Only 25% of the Americans have a FICO® Score between 740 and 800. Here is the breakdown according to Experian:
- 16% Very Poor (300-579)
- 18% Fair (580-669)
- 21% Good (670-739)
- 25% Very Good (740-799)
- 20% Exceptional (800-850)
Randy Hopper, Senior Vice President of Mortgage Lending for Navy Federal Credit Union said,
“Just because you have a low credit score doesn’t mean you can’t purchase a home. There are a lot of options out there for consumers with low FICO® scores,”
There are many programs available with low or no credit score requirement. The Federal Housing Administration (FHA) now requires a minimum FICO® score of 580 if you want to qualify for the low down payment advantage. The US Department of Agriculture (USDA) does not set a minimum credit score requirement, but most lenders require a score of at least 640. Veterans Affairs (VA) loans have no credit score requirement.
As you can see, none of them are above 700!
It is true that the average FICO® score for all closed loans in January was 726, but there are plenty of people taking advantage of the low credit score requirements. Here is the average FICO® Score of closed FHA Loans since April 2012 according to Ellie Mae:As you can see, that number has been dropping for the last seven years. As a matter of fact, the average FHA Purchase FICO® Score reported in January 2019 was 675!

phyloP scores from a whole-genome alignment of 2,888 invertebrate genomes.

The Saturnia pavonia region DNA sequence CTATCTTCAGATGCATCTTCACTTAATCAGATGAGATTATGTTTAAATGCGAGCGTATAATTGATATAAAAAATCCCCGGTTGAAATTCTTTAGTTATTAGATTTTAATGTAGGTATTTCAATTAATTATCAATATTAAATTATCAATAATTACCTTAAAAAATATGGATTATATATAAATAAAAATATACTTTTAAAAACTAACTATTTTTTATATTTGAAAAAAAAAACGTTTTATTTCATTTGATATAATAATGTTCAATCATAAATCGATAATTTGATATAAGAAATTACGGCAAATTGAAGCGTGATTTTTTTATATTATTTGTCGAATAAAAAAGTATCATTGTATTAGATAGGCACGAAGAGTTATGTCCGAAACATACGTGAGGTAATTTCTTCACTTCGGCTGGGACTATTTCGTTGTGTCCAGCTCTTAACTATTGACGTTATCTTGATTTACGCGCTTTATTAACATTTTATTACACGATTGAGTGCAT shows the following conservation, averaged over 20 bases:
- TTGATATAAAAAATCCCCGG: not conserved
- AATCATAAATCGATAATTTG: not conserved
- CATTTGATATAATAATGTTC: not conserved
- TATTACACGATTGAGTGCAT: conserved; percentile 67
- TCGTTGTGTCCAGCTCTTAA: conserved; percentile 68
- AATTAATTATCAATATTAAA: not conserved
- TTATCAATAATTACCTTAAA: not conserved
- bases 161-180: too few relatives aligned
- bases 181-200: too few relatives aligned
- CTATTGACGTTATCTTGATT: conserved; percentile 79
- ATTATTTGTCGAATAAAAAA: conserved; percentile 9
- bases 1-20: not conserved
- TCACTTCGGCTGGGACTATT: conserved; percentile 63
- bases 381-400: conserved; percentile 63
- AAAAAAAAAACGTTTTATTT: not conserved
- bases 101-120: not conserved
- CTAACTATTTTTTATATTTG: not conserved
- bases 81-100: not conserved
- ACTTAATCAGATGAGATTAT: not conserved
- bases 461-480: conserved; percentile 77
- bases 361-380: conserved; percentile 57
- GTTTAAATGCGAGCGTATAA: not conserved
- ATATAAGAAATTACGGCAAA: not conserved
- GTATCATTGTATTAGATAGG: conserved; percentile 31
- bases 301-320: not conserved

One of the challenges is that Americans are unsure about their credit score. They just assume that it is too low to qualify and do not double check. Credit.com confirmed that only 57% of individuals sought out their credit score at least once last year.
“Since October 2009, the average year-over-year FICO® Score has steadily and consistently increased, from a low of 686 in 2009 to the latest high of 704 as of 2018.”
Here is the increase in the average US FICO® Score over the same period of time as the graph earlier.
At least 84% of Americans have a score that will allow them to buy a house. If you are unsure what your score is or would like to improve your score in order to become a homeowner, let’s get together to help you set a path to reach your dream!
Don’t Let Your Luck Run Out! Buy A Home This Spring [INFOGRAPHIC]
- Interest Rates for a 30-year fixed rate mortgage have dropped to 4.41% from near 5% in 2018.
- Take advantage of more inventory coming to market in the spring to find your dream home!
- Buying now will allow you to start earning equity today!